Perry Barr councillor Jon Hunt responds to the city council’s proposed transport initiatives.
What Monday’s city cabinet shows is a city leadership flailing around trying to look ‘green’ but still stuck in their old ways of thinking. Within the two specific proposals, there is little recognition of how the city works now or how it will develop in a low or zero-carbon future.
We need to know how the council expects the economy of the city centre to work in a low-carbon future and how it expects the city’s outlying suburbs and centres, such as Perry Barr, to work. Where will the jobs be and what kind of jobs will they be?
What is novel about today’s cabinet papers is the revelation of the existing of a secret “emerging Birmingham Transport Plan.” This plan has never been shared publicly before and is tucked away in today’s papers. It is quoted in support of the Workplace Parking Levy.
It says among other things: “Access for private cars to the city centre will be limited with no through trips.” “Active travel – walking and cycling – will be how most people will get around their locality most of the time.”
“Where redevelopment potential exists, land currently occupied by car parking will be put to more productive use.”
Our response is that these ideas are worth examination but some are novel. Are they considering closing the A38 route through the city? Yes, we do need to rethink many things as we seek a carbon-free future to tackle climate change. However producing paragraphs from a secret plan to justify individual measures is no way to run a city.
This plan should be published immediately in full and discussed with the whole city.
The proposed city centre workplace levy is another piecemeal proposal, dumped on top of the city centre emissions charge. There are few answers to the question of how people will get to their jobs and to the shops. Simply promising improvements to a small number of public transport routes is inadequate.
If the council wants a car-free city centre it must come up with a coherent plan to enable people to get around the central area. Telling them to walk or cycle is not enough and will kill businesses. The £7 million income from the levy should be prioritised for city centre shuttle services and supporting park and ride facilities, both on the outskirts of the centre and on the outskirts of the city.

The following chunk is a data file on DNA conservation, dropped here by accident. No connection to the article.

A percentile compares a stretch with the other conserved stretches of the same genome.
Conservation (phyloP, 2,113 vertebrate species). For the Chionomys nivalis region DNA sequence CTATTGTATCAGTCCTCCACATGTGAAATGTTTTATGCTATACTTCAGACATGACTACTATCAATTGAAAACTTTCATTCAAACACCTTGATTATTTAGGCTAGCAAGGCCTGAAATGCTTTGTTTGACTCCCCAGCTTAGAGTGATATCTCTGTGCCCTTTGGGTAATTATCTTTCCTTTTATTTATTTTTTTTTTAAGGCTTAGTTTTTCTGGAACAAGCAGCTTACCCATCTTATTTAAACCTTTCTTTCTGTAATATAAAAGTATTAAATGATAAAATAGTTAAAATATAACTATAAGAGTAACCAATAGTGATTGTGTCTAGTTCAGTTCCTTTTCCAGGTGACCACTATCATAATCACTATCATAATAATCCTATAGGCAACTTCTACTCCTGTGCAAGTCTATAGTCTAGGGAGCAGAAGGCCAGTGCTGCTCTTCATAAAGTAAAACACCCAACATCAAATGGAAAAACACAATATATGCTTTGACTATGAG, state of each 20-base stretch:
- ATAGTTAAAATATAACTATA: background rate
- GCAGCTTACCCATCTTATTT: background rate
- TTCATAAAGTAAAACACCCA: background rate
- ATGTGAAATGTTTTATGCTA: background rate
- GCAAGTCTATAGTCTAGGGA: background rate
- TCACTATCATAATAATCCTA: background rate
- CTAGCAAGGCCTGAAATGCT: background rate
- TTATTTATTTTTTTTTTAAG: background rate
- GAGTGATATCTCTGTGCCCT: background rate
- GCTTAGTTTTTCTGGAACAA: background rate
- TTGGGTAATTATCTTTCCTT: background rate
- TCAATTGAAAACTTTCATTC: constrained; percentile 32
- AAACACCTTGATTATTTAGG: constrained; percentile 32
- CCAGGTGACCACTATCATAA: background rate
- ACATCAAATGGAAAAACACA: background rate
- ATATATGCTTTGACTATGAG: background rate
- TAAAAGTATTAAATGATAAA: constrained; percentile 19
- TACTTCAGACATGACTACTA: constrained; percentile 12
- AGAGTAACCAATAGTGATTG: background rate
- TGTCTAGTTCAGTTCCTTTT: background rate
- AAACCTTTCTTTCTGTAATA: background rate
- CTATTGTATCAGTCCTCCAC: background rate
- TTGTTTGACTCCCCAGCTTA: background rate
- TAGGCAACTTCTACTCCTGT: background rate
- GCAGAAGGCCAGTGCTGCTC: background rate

The council is also talking about the proposed Perry Barr flyover removal and other work in the Perry Barr area. Cllr Morriam Jan and myself are responsible for organising all the 15,000 signatures opposing flyover removal – and all the evidence suggests we were right, as ward councillors, to raise the alarm about this proposal. It’s another ill-thought out, hastily conceived patchwork solution to the city’s issues.
The cabinet reports fail to explain what will happen to the high speed X51 bus – apart from making it clear it will be slower – and fail to explain the impact on the proposed Park and Ride Scheme at Junction 7 of the M6.
It is clear there will be significantly increased congestion, even with the astonishing assumption that 5% of drivers will switch to bicycles. In the short run that will worsen air quality in much of Perry Barr. The evidence is that the transport system is being dismantled to allow a high concentration of high-rise housing in this neighbourhood – even though the council high rise blocks have been systematically removed from the Birchfield area to the south. It’s not consistent.
I will be questioning the legality of the cabinet making a decision on Tuesday. That is because the petitions are due to be debated at the City Council meeting on November 5th. How can the cabinet make a decision without hearing the debate?
In addition I will be questioning the legality of the consultation conducted over the summer. There is no evidence it has changed anything and the council has made it impossible to change anything. It is clear that these changes should have been included in the public consultation over the Commonwealth Games Athletes village last autumn. They were not and planning permission was given under false pretences.
And that’s the big point. In this day and age you cannot consider plans for jobs, housing and transport in isolation. They are inseparable. We need to see what the full but still secret “emerging Birmingham Transport Plan” says.
The writer is Leader of the Liberal Democrat group on Birmingham City Council.